"Te Deum" is a liturgical hymn of praise and thanksgiving. It is an especially significant expression coming from those who have survived years of oppression, including eastern European composers.
Salt Lake Choral Artists' director Brady Allred used "Te Deum" as the theme for his ensemble's concert of music from this region Saturday night at the Libby Gardner Concert Hall.
The program opened with Petr Eben's "Prager Te Deum." A brass ensemble and percussionist accompanied this marriage of traditional and contemporary musical styles.
The choir's luminescent singing of the darkly hued Gregorian plainsong reflected the brass' glowing tone.
Arvo Pärt's "Te Deum" was the program's focal work. The University of Utah Singers joined the Choral Artists, who were divided into men's and women's choruses, to sing three separate parts. They were accompanied by a string orchestra, a prepared piano (screws wedged between strings producing a percussive sound) and a recorded wind harp (long strings creating a droning sound when wind passes through them).
The effect of the combined forces was stunning. The eclectic work merged flowing lines and fragmented accompaniment, pit sound against silence and contrasted unison with harmony.
Ironically, Pärt's minimalistic compositional language created a type of interpretative complexity that Allred negotiated effectively, communicating the work's relevance and spirituality.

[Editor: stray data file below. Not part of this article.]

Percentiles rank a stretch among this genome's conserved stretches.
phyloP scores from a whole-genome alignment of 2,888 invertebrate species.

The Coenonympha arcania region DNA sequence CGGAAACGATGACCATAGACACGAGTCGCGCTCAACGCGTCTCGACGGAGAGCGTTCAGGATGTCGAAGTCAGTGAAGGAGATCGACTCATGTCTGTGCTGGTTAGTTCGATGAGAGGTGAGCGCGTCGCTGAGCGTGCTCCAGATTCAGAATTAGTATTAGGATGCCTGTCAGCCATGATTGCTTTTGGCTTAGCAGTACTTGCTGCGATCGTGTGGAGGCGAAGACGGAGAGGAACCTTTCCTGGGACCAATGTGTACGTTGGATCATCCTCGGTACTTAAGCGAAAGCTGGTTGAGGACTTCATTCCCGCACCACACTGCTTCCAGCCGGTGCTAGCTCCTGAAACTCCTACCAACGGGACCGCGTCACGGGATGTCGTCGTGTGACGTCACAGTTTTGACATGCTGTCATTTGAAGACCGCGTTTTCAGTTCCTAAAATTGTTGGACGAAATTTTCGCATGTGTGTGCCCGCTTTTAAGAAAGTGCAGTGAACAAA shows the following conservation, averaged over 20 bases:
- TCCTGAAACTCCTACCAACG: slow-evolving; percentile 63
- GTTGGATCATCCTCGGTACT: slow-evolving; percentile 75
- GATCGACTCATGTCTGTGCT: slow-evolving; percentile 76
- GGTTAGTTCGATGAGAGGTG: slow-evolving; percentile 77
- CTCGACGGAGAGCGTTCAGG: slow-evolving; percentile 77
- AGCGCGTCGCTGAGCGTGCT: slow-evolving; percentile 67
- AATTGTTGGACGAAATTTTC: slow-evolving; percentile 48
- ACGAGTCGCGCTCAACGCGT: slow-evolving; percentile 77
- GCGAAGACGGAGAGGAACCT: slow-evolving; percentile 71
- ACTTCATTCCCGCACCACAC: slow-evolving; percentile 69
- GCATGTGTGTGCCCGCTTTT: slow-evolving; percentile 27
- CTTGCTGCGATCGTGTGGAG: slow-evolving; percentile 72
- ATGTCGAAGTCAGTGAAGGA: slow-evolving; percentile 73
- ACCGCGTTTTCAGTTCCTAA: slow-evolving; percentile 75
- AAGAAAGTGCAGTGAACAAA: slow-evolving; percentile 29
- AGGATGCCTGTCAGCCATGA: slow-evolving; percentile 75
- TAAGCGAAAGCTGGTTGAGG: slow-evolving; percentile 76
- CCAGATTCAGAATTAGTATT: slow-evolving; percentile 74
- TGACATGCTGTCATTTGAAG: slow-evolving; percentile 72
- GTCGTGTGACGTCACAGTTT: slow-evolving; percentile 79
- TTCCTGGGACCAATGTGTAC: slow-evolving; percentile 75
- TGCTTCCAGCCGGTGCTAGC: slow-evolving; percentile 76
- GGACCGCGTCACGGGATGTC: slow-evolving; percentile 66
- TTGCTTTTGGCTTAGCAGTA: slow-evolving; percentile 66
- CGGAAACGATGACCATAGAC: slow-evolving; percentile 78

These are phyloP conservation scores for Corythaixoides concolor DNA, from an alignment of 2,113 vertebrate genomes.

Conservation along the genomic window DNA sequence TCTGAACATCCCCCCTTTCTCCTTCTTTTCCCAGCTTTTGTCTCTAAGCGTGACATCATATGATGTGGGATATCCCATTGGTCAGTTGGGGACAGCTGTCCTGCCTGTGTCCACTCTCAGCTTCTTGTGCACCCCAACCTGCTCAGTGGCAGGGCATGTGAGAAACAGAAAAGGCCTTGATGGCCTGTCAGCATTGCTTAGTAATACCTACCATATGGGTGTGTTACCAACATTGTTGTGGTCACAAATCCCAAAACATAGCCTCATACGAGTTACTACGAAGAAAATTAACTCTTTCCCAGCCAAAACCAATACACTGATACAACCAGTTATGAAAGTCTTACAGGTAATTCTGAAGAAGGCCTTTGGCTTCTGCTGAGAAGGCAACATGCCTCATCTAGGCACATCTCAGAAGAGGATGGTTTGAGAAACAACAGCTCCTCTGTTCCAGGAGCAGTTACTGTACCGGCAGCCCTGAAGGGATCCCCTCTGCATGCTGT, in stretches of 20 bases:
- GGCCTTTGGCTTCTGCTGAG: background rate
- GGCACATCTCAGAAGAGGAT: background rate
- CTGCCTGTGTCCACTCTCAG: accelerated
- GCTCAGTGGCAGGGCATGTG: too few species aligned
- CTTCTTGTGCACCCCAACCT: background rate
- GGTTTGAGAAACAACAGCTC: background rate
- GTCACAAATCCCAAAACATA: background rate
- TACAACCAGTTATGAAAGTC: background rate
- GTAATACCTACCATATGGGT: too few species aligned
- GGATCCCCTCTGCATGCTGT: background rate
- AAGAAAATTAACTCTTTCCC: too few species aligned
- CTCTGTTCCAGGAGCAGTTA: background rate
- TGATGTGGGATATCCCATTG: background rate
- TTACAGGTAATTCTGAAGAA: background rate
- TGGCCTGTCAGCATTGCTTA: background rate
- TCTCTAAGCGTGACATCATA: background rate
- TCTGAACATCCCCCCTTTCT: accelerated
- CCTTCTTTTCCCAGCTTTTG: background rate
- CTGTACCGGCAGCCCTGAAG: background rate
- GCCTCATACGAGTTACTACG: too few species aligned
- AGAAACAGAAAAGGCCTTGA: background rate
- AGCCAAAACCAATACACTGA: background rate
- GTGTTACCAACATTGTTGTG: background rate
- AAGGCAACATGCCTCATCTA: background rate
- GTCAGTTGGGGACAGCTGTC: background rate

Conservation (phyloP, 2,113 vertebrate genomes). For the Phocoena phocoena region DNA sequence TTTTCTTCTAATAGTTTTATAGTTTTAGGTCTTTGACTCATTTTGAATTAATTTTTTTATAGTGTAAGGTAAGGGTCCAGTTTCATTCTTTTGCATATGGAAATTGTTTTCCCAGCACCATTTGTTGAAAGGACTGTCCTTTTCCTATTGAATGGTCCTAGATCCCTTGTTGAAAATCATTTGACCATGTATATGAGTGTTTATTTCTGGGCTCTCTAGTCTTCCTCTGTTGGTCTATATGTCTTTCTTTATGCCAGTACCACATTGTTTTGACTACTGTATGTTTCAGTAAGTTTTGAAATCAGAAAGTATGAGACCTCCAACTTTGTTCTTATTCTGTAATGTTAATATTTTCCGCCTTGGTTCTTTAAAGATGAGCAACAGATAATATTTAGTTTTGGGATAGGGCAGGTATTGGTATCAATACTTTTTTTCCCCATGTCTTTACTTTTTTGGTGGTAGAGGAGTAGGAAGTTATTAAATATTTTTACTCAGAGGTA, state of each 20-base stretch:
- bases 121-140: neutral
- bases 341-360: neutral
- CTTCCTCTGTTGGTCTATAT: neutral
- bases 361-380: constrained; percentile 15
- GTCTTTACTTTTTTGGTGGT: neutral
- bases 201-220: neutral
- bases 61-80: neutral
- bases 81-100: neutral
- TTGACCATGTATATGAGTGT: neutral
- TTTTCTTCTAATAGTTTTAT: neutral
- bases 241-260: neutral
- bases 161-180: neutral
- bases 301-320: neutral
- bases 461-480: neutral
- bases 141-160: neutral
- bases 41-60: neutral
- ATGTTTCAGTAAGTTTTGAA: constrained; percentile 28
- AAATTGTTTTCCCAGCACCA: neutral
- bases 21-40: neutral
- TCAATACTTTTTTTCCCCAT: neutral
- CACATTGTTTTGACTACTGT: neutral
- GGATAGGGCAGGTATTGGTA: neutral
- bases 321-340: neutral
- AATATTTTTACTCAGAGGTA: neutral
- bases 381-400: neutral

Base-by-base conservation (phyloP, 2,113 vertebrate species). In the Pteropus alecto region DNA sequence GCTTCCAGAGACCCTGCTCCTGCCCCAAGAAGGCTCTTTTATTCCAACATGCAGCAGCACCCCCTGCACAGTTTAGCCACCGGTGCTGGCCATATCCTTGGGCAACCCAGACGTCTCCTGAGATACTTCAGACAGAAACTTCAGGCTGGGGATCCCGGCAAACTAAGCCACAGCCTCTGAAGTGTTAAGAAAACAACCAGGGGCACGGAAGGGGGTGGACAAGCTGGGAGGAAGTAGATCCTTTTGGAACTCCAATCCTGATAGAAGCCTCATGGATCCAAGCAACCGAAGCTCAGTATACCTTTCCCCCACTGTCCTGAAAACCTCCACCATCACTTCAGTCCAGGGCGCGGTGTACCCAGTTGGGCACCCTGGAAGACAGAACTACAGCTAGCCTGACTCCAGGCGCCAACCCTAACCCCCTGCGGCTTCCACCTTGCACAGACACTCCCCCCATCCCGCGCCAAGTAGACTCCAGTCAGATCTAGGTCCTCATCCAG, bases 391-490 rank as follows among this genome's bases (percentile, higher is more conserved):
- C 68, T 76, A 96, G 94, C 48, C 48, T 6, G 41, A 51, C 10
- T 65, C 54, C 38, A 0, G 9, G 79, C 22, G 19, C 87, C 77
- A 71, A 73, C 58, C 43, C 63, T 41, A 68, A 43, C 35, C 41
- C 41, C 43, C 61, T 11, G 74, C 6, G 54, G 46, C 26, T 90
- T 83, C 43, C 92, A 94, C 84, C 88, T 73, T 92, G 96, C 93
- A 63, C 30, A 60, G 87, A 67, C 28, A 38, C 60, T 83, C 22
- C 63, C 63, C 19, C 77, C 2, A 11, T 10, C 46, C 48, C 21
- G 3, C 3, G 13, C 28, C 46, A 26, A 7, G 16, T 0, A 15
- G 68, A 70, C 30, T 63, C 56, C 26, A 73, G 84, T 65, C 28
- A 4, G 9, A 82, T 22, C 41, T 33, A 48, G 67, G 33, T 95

After intermission, Janet Todd strolled on stage playing her accordion in authentic Yiddish fashion followed by mezzo soprano Victoria Morris. She sang "Az der rebbe zingt." Their performance was a gem, highlighted further by a young man who danced onto the stage and took Morris for a turn during a highly ornamented accordion interlude.
The SLCA Women's Choir directed by Jane Fjeldsted sang a set of elegantly crafted but pitch-challenged songs, including a flowing work by Sergei Rachmaninoff titled "The Angel."
Allred's University Singers previewed some of the selections to be performed during their upcoming tour of eastern Europe, capped by their participation at an international choral competition in Germany.
To say they are ready would be understatement. Their performance was impeccable. Selections, sung in Hungarian and Slovenian, had flawless control, crisply articulated lyrics and deeply felt musicality. The conductor's obvious pride in the ensemble was well-founded.
Morris returned to solo with the choir in the final selection, "Tece Voda, Tece" (Waters Ripple and Flow). Eloquently singing of lost freedom returning, the choir created a moving tribute to the indomitable spirit of the Slovak people.
» Bottom Line: Brady Allred takes another step toward choral music nirvana performing works by eastern European composers.
» Brady Allred, conductor
» Saturday, February 21, 2009
» Libby Gardner Concert Hall